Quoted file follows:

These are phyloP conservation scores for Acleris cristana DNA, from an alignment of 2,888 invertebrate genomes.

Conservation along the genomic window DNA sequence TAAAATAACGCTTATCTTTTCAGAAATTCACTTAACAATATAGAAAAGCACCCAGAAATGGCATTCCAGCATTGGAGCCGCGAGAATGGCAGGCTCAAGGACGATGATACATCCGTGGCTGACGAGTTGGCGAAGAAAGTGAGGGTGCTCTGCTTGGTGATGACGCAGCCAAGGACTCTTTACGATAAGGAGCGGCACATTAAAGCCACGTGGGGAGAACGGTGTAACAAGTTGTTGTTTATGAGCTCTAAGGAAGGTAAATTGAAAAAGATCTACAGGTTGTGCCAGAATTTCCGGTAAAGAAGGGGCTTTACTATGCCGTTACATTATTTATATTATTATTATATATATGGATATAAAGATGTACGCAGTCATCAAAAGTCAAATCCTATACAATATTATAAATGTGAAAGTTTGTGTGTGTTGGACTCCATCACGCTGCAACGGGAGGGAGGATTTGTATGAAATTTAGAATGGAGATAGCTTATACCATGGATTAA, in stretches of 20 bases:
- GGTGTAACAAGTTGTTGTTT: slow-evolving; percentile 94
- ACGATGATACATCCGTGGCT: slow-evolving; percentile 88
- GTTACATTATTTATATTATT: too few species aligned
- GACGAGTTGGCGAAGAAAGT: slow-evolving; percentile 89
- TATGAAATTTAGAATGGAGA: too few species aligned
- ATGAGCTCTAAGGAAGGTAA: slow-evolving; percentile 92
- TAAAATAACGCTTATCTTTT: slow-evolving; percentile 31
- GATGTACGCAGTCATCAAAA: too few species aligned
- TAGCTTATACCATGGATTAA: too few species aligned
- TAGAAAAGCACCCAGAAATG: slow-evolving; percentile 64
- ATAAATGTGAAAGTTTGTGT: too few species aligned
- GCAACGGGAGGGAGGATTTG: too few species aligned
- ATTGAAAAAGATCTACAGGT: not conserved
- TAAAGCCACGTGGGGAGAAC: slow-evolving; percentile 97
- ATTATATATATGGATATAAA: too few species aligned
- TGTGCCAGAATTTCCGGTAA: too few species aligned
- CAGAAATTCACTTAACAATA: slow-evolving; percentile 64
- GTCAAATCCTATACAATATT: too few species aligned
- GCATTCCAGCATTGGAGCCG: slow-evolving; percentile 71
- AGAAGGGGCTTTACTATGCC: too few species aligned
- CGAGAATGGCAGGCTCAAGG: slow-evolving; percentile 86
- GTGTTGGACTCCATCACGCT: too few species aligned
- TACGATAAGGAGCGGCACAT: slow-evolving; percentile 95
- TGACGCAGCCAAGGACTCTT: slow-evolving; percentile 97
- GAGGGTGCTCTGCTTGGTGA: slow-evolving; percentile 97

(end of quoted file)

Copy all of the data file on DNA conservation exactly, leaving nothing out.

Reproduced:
These are phyloP conservation scores for Acleris cristana DNA, from an alignment of 2,888 invertebrate genomes.

Conservation along the genomic window DNA sequence TAAAATAACGCTTATCTTTTCAGAAATTCACTTAACAATATAGAAAAGCACCCAGAAATGGCATTCCAGCATTGGAGCCGCGAGAATGGCAGGCTCAAGGACGATGATACATCCGTGGCTGACGAGTTGGCGAAGAAAGTGAGGGTGCTCTGCTTGGTGATGACGCAGCCAAGGACTCTTTACGATAAGGAGCGGCACATTAAAGCCACGTGGGGAGAACGGTGTAACAAGTTGTTGTTTATGAGCTCTAAGGAAGGTAAATTGAAAAAGATCTACAGGTTGTGCCAGAATTTCCGGTAAAGAAGGGGCTTTACTATGCCGTTACATTATTTATATTATTATTATATATATGGATATAAAGATGTACGCAGTCATCAAAAGTCAAATCCTATACAATATTATAAATGTGAAAGTTTGTGTGTGTTGGACTCCATCACGCTGCAACGGGAGGGAGGATTTGTATGAAATTTAGAATGGAGATAGCTTATACCATGGATTAA, in stretches of 20 bases:
- GGTGTAACAAGTTGTTGTTT: slow-evolving; percentile 94
- ACGATGATACATCCGTGGCT: slow-evolving; percentile 88
- GTTACATTATTTATATTATT: too few species aligned
- GACGAGTTGGCGAAGAAAGT: slow-evolving; percentile 89
- TATGAAATTTAGAATGGAGA: too few species aligned
- ATGAGCTCTAAGGAAGGTAA: slow-evolving; percentile 92
- TAAAATAACGCTTATCTTTT: slow-evolving; percentile 31
- GATGTACGCAGTCATCAAAA: too few species aligned
- TAGCTTATACCATGGATTAA: too few species aligned
- TAGAAAAGCACCCAGAAATG: slow-evolving; percentile 64
- ATAAATGTGAAAGTTTGTGT: too few species aligned
- GCAACGGGAGGGAGGATTTG: too few species aligned
- ATTGAAAAAGATCTACAGGT: not conserved
- TAAAGCCACGTGGGGAGAAC: slow-evolving; percentile 97
- ATTATATATATGGATATAAA: too few species aligned
- TGTGCCAGAATTTCCGGTAA: too few species aligned
- CAGAAATTCACTTAACAATA: slow-evolving; percentile 64
- GTCAAATCCTATACAATATT: too few species aligned
- GCATTCCAGCATTGGAGCCG: slow-evolving; percentile 71
- AGAAGGGGCTTTACTATGCC: too few species aligned
- CGAGAATGGCAGGCTCAAGG: slow-evolving; percentile 86
- GTGTTGGACTCCATCACGCT: too few species aligned
- TACGATAAGGAGCGGCACAT: slow-evolving; percentile 95
- TGACGCAGCCAAGGACTCTT: slow-evolving; percentile 97
- GAGGGTGCTCTGCTTGGTGA: slow-evolving; percentile 97